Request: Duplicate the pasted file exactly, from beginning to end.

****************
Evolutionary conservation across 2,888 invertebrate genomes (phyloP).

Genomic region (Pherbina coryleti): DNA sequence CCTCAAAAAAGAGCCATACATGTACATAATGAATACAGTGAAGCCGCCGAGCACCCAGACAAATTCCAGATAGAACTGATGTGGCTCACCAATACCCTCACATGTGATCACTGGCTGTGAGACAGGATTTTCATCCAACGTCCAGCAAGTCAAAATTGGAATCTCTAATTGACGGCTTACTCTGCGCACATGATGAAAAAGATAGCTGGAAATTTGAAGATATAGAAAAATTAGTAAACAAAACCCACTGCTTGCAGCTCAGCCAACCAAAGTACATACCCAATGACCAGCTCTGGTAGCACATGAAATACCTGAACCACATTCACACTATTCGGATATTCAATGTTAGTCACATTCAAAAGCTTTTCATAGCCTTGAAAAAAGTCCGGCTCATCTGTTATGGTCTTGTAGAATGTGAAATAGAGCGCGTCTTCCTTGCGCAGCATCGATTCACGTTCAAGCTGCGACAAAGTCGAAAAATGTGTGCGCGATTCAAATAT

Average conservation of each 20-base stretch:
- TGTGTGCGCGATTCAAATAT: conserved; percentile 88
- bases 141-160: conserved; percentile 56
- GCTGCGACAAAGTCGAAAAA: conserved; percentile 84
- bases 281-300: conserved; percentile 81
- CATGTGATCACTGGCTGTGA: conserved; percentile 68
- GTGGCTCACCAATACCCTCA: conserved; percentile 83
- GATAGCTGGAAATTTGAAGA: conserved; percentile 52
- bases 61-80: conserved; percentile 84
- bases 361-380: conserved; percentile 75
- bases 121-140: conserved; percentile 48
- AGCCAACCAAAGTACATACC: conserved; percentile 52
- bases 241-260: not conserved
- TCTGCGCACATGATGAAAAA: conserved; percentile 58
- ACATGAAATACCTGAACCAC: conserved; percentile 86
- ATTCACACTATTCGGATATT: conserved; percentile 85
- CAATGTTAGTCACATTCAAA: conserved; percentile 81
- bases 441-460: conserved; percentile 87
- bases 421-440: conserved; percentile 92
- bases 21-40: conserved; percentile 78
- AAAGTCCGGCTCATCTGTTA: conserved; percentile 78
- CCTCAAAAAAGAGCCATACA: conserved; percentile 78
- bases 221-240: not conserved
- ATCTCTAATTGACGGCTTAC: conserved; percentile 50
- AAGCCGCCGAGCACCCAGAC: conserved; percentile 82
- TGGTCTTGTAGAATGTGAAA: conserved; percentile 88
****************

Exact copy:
Evolutionary conservation across 2,888 invertebrate genomes (phyloP).

Genomic region (Pherbina coryleti): DNA sequence CCTCAAAAAAGAGCCATACATGTACATAATGAATACAGTGAAGCCGCCGAGCACCCAGACAAATTCCAGATAGAACTGATGTGGCTCACCAATACCCTCACATGTGATCACTGGCTGTGAGACAGGATTTTCATCCAACGTCCAGCAAGTCAAAATTGGAATCTCTAATTGACGGCTTACTCTGCGCACATGATGAAAAAGATAGCTGGAAATTTGAAGATATAGAAAAATTAGTAAACAAAACCCACTGCTTGCAGCTCAGCCAACCAAAGTACATACCCAATGACCAGCTCTGGTAGCACATGAAATACCTGAACCACATTCACACTATTCGGATATTCAATGTTAGTCACATTCAAAAGCTTTTCATAGCCTTGAAAAAAGTCCGGCTCATCTGTTATGGTCTTGTAGAATGTGAAATAGAGCGCGTCTTCCTTGCGCAGCATCGATTCACGTTCAAGCTGCGACAAAGTCGAAAAATGTGTGCGCGATTCAAATAT

Average conservation of each 20-base stretch:
- TGTGTGCGCGATTCAAATAT: conserved; percentile 88
- bases 141-160: conserved; percentile 56
- GCTGCGACAAAGTCGAAAAA: conserved; percentile 84
- bases 281-300: conserved; percentile 81
- CATGTGATCACTGGCTGTGA: conserved; percentile 68
- GTGGCTCACCAATACCCTCA: conserved; percentile 83
- GATAGCTGGAAATTTGAAGA: conserved; percentile 52
- bases 61-80: conserved; percentile 84
- bases 361-380: conserved; percentile 75
- bases 121-140: conserved; percentile 48
- AGCCAACCAAAGTACATACC: conserved; percentile 52
- bases 241-260: not conserved
- TCTGCGCACATGATGAAAAA: conserved; percentile 58
- ACATGAAATACCTGAACCAC: conserved; percentile 86
- ATTCACACTATTCGGATATT: conserved; percentile 85
- CAATGTTAGTCACATTCAAA: conserved; percentile 81
- bases 441-460: conserved; percentile 87
- bases 421-440: conserved; percentile 92
- bases 21-40: conserved; percentile 78
- AAAGTCCGGCTCATCTGTTA: conserved; percentile 78
- CCTCAAAAAAGAGCCATACA: conserved; percentile 78
- bases 221-240: not conserved
- ATCTCTAATTGACGGCTTAC: conserved; percentile 50
- AAGCCGCCGAGCACCCAGAC: conserved; percentile 82
- TGGTCTTGTAGAATGTGAAA: conserved; percentile 88